Tuesday, June 21, 2011

Scavengers of the Mutant World: Flying Fish and Laser Vision

Nice outfit, gimp.

Scavengers of the Mutant World is not a good game--I know this without question--but somehow it's got me in its vise. God help me, I want to win this one. It feels like it shouldn't take that long, either. It's just hard. I've restarted three new games since I last posted (and no more naming my own characters or swapping portraits--it takes too long).

My understanding of the "quest" is that I need to bring various items and parts back to Lau and to assemble the parts, using sets of blueprints, into working machines. I don't know how many items, parts, and machines I need to collect, but I've barely gotten started.

Note the wheels and the drive axle in the storeroom.

In two of the scenarios, I found some blueprints early on that listed the parts needed for a car:

An anchor?

The parts are scattered about the different ruins, and I don't know if they're randomized or fixed in the game world. I also don't know if there's just one of each or more, but I've only found one of each so far. In my last scenario, I had the shaft, oil, axle, and exhaust system, but my main party died in a radiation storm--a bolt of lightning killed them instantly--and my relief party was slaughtered by junkyard dogs while trying to retrieve their stuff. I could have continued, but I had lost 8 out of 20 scavengers, and since I was still mostly just exploring the game, I decided to start anew.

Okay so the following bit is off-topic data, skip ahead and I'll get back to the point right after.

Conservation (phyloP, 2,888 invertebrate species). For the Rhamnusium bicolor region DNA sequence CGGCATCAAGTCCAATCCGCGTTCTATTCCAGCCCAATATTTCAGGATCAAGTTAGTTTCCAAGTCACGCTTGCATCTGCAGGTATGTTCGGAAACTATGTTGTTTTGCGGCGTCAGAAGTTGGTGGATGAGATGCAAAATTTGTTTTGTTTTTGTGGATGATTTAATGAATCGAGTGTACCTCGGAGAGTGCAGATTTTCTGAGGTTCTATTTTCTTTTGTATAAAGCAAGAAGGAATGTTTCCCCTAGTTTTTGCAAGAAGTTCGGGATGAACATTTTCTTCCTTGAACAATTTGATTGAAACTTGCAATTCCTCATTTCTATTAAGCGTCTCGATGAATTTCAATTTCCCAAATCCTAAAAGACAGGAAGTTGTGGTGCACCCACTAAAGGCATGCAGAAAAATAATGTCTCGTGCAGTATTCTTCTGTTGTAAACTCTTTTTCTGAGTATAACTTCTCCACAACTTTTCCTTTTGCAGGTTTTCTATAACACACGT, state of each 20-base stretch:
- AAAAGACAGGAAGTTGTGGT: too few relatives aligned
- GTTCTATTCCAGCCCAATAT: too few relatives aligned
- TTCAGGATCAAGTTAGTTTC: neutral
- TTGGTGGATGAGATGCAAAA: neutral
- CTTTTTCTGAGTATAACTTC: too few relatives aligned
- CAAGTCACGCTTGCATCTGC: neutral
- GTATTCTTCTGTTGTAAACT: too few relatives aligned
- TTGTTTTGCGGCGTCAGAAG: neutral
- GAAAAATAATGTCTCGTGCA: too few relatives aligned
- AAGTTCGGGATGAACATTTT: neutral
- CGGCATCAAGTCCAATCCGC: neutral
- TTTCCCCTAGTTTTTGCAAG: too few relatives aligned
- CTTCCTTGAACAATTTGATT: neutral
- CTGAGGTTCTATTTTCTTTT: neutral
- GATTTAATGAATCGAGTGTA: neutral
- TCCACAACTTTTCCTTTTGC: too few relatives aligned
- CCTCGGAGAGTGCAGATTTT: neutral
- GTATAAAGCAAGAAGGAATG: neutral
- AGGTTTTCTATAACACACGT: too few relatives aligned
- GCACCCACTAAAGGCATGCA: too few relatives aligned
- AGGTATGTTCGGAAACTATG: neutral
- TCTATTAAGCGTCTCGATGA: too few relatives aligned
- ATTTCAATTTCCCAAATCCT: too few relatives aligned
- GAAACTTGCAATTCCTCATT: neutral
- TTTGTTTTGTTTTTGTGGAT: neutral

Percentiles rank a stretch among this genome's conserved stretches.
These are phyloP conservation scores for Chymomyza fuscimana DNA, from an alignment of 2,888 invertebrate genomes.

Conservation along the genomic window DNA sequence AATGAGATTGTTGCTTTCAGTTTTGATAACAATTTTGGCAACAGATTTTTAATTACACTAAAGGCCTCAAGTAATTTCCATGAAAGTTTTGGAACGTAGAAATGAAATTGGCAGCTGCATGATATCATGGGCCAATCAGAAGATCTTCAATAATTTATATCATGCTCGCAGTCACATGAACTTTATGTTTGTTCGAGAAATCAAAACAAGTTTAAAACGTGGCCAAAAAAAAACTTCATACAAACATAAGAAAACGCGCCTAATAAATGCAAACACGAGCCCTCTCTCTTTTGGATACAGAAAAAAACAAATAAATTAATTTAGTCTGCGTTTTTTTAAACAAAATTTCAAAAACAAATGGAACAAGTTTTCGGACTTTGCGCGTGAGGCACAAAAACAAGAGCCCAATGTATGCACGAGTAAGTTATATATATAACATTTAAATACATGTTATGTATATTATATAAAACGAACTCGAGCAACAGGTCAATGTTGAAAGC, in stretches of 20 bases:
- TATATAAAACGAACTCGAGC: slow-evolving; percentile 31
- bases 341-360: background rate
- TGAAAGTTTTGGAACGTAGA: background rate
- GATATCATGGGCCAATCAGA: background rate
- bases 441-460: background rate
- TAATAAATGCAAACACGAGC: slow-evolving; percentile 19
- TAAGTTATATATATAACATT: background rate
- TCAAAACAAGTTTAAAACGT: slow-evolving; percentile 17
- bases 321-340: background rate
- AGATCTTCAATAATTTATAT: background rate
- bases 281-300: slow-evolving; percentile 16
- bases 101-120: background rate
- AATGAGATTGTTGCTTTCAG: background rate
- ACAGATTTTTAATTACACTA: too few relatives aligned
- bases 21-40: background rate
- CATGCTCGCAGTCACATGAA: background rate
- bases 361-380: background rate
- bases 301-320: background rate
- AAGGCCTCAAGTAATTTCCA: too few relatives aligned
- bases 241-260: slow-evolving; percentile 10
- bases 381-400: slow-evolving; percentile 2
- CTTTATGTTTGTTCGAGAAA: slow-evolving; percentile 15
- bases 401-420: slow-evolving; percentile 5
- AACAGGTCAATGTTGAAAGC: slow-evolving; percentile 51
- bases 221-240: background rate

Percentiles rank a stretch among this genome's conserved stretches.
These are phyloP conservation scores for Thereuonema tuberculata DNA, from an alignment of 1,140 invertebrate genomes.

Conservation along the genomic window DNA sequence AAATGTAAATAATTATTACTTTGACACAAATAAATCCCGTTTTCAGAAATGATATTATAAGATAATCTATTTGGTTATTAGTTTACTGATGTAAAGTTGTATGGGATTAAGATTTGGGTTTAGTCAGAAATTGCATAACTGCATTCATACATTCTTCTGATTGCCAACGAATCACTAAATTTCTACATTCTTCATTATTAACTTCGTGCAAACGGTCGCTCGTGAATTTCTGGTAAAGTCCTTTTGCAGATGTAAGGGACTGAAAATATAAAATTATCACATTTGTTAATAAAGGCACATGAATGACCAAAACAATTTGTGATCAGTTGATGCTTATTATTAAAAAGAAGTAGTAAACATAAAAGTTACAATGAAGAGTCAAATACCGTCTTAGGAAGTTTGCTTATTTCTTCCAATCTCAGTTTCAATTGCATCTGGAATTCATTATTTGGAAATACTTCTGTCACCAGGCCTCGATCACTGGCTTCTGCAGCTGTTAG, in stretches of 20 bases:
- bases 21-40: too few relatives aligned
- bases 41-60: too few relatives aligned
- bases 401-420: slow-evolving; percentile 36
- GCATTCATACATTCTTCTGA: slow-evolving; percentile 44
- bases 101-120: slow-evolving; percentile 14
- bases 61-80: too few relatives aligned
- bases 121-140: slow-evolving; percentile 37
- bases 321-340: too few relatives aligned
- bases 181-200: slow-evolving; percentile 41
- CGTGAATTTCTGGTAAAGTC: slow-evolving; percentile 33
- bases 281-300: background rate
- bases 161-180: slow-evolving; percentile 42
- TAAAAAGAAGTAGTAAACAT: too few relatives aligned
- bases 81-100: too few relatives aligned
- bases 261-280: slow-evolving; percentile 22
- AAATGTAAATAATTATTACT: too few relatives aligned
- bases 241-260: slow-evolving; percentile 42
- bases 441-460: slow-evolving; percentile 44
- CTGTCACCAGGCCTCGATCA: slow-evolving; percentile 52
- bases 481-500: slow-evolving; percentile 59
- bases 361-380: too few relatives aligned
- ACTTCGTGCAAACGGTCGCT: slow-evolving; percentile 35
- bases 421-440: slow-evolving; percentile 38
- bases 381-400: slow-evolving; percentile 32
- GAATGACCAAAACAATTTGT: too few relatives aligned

Frermynd gets her hands on a shaft.

In addition to weapons, armor, parts, and food, you find several usable items scattered about the world. One, a "teaching machine," increased attributes for my characters the two times that it worked. Another, a "decontamination unit," was helpful for restoring my radiation points.

I'm not sure how a "teaching machine" increases strength. Perhaps it's a shake-weight.

The manual had warned about radiation storms. Generally, they're dangerous and cause loss of attribute points, or death. But in one memorable storm, one of my characters mutated to shoot laser beams out of her eyes. It was useful in the next few combats. If The Day After had featured such plot points, I'm not sure I would have feared a nuclear holocaust so much.

Knowing the exact distance and direction to the nearest ruin is important for when radiation storms come along.